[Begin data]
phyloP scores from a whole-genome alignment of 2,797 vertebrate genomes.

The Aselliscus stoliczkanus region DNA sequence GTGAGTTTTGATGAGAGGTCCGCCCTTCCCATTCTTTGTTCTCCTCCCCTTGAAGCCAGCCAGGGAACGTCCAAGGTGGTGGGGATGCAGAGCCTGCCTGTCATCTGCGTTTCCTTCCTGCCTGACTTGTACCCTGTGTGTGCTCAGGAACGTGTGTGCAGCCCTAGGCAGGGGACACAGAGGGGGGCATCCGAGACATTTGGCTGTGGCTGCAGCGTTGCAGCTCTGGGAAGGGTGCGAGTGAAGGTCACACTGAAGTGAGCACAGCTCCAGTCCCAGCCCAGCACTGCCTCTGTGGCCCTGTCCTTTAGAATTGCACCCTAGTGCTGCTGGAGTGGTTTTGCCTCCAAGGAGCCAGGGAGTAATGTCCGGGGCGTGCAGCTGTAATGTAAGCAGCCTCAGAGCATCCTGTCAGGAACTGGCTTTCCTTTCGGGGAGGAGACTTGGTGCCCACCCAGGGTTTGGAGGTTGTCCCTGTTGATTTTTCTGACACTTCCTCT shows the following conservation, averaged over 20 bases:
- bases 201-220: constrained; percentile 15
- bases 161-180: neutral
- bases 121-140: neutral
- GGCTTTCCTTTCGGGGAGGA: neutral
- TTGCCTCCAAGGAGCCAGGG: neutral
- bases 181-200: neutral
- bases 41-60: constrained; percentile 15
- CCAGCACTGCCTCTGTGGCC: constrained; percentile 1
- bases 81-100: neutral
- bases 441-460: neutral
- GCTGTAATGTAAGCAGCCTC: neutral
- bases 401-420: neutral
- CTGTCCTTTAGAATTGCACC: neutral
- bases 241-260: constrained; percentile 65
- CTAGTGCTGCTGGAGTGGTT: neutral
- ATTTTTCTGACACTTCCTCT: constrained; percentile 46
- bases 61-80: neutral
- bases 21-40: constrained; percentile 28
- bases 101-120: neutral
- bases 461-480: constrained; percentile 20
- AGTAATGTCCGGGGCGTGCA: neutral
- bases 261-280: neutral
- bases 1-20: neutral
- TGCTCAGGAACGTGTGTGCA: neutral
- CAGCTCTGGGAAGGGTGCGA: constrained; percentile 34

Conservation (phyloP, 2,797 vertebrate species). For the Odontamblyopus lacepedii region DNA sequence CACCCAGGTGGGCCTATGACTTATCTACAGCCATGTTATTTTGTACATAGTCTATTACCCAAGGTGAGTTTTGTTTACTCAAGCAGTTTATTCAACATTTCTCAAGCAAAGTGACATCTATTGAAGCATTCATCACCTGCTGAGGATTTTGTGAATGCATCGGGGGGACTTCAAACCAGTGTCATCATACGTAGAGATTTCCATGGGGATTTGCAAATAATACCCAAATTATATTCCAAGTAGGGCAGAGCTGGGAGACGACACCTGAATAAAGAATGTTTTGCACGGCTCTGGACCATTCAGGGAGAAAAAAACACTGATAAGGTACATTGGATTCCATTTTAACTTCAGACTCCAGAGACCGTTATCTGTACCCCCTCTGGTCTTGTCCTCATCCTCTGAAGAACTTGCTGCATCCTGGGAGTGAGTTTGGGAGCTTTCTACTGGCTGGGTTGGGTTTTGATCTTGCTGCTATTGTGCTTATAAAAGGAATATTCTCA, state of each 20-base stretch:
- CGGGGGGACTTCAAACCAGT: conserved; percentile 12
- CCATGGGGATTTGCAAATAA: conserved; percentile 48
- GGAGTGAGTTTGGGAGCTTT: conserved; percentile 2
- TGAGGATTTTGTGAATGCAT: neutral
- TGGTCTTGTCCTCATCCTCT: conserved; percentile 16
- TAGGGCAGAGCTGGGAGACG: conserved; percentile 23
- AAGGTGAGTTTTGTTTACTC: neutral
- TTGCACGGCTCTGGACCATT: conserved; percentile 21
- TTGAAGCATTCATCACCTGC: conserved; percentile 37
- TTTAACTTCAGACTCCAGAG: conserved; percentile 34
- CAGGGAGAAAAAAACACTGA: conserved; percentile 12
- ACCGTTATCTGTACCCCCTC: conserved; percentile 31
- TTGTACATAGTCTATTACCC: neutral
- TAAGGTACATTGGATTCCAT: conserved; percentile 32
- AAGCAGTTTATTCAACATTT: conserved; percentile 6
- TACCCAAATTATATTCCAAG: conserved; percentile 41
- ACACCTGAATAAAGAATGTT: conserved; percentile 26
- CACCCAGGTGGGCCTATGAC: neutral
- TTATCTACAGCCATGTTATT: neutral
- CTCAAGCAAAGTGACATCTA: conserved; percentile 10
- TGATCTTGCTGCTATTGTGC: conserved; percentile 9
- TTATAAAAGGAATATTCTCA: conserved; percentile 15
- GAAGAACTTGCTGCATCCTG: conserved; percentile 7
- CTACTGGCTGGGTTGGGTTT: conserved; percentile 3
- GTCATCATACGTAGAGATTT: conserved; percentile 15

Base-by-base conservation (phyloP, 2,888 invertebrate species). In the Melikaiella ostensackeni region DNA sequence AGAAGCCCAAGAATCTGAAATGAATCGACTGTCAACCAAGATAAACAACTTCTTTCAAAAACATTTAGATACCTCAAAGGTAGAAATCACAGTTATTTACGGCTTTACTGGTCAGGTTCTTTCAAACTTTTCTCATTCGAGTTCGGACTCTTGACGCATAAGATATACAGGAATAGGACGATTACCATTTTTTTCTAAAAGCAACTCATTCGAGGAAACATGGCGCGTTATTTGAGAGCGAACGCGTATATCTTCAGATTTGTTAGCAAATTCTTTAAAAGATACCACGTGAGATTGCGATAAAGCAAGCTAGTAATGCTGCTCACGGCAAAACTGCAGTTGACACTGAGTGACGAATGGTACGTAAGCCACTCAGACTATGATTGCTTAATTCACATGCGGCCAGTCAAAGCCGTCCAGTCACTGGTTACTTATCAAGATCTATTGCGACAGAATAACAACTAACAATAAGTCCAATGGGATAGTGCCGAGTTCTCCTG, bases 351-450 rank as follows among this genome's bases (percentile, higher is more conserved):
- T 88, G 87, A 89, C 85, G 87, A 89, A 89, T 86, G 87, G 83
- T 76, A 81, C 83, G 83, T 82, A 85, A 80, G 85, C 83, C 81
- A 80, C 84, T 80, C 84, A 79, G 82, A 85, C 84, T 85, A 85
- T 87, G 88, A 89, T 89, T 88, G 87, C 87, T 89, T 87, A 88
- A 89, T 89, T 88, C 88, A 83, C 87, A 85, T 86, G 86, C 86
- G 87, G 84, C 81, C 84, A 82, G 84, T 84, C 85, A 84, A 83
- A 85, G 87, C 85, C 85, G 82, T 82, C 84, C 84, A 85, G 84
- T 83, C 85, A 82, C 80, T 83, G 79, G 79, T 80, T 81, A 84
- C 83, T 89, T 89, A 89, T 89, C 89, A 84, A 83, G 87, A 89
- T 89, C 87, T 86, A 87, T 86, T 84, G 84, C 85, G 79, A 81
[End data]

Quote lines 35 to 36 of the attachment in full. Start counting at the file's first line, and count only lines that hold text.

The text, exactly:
- AAGGTGAGTTTTGTTTACTC: neutral
- TTGCACGGCTCTGGACCATT: conserved; percentile 21